We can understand abstraction, finding what things have in common, as being about organising our experiences so that we can make simple enough models of the world that they can run on the lump of meat in our heads.

Some related discusions:

Plato's Forms and Determinism

Seeking Help on Cartesian Dualism and the Mind-Body Relationship

The Unreasonable Ineffectiveness of Mathematics in most sciences

According to the major theories of concepts, where do meanings come from?

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One way to resolve your difficulty is to consider particulars to be real in a concrete sense and universals to represent attributes common to sets of particulars. Viewed that way, particulars are in no way dependent upon universals for their existence. Take the universal idea of a rectangle, for example. Viewed from certain directions, a brick, a laptop, an envelop etc all have in common the properties of having two pairs of parallel sides of equal length, with the members of each pair being right angles to the members of the other, ie to be rectangular. We can consider the universal idea of a rectangle to be the abstraction of those properties, which all kinds of rectangular objects have in common. The endless debates about whether rectangles 'exist' in a Platonic sense can be resolved by noting that they certainly do not exist in the way that bricks and laptops do, and therefore if you wish to attribute an 'existence' to them, then you are simply introducing a new use of the word exist, the meaning of which is the ontological status of numbers, shapes etc.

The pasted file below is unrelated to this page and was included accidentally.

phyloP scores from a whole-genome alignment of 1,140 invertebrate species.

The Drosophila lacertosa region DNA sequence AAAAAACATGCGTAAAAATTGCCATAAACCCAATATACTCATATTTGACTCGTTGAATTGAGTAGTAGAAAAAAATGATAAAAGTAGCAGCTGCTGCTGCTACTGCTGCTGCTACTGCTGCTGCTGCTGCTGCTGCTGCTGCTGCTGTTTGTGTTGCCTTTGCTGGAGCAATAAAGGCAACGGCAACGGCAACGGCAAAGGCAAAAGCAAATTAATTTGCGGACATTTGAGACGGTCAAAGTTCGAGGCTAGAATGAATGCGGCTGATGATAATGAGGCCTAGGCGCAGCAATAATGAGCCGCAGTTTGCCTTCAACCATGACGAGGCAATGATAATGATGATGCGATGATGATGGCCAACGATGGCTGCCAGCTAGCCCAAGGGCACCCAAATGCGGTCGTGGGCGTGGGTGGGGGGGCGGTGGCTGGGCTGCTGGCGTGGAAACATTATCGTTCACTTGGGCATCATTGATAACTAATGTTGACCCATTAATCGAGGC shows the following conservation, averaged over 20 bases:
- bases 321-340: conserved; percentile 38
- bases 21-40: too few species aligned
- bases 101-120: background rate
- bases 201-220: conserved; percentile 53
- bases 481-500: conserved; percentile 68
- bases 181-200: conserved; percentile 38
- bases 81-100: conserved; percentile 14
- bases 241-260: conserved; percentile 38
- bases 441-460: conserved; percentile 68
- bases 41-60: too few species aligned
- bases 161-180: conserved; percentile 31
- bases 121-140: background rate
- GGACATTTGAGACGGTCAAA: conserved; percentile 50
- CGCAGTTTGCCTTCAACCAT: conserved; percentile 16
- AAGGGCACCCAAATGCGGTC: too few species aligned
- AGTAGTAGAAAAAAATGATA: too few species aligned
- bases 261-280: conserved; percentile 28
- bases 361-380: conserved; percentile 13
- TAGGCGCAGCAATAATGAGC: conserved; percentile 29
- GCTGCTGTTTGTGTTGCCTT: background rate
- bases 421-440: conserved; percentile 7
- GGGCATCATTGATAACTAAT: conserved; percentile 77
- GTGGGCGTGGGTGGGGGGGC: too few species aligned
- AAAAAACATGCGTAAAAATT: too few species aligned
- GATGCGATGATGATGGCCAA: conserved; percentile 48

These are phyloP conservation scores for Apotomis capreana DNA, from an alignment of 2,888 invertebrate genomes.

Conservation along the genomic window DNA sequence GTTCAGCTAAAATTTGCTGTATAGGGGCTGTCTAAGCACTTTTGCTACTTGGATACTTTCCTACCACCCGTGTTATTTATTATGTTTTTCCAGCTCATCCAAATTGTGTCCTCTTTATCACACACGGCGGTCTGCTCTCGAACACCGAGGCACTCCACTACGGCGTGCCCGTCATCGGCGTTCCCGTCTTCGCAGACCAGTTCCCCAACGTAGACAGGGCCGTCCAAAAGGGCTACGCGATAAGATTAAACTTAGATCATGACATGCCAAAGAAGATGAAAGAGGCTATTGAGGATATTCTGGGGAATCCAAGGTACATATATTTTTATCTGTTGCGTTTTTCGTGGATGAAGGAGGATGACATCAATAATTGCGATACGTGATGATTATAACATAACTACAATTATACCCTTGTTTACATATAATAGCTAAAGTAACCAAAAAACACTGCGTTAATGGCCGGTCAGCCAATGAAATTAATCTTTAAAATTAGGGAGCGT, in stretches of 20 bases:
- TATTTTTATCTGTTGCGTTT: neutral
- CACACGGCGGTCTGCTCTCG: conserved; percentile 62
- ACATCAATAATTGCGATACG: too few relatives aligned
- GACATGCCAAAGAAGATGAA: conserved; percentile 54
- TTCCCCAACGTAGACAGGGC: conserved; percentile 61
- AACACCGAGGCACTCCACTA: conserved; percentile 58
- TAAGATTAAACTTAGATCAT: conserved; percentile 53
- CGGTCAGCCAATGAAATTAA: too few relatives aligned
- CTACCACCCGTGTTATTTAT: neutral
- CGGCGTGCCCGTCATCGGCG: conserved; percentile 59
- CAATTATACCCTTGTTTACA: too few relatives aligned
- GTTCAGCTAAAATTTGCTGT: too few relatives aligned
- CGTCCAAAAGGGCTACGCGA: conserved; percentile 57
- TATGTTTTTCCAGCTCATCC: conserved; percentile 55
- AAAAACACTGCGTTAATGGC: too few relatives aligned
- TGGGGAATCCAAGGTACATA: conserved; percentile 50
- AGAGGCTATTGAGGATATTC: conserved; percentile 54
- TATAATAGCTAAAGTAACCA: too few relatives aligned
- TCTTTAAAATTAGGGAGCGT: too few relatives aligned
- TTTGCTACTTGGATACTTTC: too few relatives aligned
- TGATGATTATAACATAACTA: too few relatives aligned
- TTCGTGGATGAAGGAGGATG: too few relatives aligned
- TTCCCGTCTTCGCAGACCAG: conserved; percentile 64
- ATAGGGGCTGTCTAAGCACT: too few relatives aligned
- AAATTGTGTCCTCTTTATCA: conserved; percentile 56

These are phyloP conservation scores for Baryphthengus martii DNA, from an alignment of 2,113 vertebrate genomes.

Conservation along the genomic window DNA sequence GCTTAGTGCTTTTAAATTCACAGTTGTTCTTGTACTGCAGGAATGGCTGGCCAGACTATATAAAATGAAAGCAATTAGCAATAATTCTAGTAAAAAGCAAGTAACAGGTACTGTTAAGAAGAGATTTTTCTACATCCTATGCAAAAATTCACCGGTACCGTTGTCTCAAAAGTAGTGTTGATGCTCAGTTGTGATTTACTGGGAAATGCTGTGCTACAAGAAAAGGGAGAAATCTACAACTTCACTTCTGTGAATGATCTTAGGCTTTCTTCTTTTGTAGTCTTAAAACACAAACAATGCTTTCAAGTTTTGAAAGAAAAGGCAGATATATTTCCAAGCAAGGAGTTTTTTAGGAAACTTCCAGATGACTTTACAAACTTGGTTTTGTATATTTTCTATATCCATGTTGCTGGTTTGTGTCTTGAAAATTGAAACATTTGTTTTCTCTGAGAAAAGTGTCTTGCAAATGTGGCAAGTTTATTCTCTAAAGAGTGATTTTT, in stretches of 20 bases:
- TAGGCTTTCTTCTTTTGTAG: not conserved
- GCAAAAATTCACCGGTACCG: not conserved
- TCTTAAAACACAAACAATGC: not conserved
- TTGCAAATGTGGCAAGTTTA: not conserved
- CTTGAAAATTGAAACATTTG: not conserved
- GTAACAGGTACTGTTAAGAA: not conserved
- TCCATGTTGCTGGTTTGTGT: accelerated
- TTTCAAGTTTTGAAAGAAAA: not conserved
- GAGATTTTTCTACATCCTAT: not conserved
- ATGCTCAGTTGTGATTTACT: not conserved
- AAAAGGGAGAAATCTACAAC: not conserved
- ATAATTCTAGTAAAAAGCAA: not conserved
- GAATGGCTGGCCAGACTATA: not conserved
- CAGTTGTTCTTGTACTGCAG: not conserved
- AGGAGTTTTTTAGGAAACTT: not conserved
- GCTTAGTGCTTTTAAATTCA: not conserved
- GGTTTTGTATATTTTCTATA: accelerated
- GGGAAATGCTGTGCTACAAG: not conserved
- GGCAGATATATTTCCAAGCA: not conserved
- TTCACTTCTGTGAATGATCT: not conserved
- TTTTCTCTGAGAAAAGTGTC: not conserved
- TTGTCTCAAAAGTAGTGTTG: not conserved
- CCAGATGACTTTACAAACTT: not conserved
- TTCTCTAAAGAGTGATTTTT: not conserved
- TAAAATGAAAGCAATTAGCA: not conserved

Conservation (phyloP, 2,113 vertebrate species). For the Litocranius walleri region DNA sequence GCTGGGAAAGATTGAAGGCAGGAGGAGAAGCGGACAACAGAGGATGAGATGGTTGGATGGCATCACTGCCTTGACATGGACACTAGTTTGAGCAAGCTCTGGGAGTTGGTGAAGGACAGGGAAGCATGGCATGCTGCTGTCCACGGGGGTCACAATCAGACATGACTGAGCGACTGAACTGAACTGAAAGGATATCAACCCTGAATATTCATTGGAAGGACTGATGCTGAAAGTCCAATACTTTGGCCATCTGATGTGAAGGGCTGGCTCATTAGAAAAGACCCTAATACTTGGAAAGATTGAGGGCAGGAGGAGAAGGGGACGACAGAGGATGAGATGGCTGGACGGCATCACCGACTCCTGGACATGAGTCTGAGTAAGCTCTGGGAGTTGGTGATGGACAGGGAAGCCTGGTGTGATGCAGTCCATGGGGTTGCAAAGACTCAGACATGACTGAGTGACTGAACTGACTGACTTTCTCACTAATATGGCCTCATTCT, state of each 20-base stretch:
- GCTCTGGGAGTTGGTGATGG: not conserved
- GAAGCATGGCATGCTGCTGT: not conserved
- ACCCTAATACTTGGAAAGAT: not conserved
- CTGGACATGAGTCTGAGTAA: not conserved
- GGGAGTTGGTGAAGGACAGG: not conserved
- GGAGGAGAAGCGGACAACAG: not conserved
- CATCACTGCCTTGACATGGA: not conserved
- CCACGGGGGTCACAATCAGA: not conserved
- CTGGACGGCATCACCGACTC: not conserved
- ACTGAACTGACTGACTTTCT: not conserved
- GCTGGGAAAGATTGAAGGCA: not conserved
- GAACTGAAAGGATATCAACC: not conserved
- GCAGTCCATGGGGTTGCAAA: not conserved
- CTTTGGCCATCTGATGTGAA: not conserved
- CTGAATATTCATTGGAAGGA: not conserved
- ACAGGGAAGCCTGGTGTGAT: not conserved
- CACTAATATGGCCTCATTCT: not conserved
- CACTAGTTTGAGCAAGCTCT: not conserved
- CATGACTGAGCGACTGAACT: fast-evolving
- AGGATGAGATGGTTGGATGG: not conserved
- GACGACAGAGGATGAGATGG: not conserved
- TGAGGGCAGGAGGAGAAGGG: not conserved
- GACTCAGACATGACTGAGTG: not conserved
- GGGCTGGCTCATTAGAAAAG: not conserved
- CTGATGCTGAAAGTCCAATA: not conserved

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The question is a mix of multiple notions.

  1. Universals and particulars: although the idea has an historical value for the philosophical approach, it is not considered valid nowadays. The idea suggests that for an apple to exist, a sphere exists first, as a universal fact, independently of the human mind. But we know that a sphere is a geometrical fact, which is part of mathematics, which emerges as part of reason, which is the dynamic of thinking. Therefore, a sphere exists only in our heads, as a metaphysical object.

  2. "ethical principles and ideals have been shown to be human constructs", we can say this is correct: a) ideals are based on ideas, which are mental/rational judgements, and b) ethics -the study of morals, which is essentially the right behavior- (and so ethical principles) is necessarily a rational construct of judgements. However, in general, universals and particulars apply to objects, not to judgements.

  3. "universal truths lead[ing] to particular truths" implies a different problem: empirical induction. If a fact X has occurred in the past, it is not strictly proper to assume it will occur in the future (c.f. David Hume). According to C. D. Broads, Induction is the glory of science and the scandal of philosophy.

In any case, all rules are mental facts, not empirical facts (an apple falls down to the ground not due to gravity, but due to the huge, massive number of atomic/quantic interactions; gravity is our mental explanation of such phenomenon, but we don't really know the real facts out there).

Therefore, universal truths leading to particular truths is just a rational fact, which is essentially described by Logic. It has no relationship with platonic universals/particulars.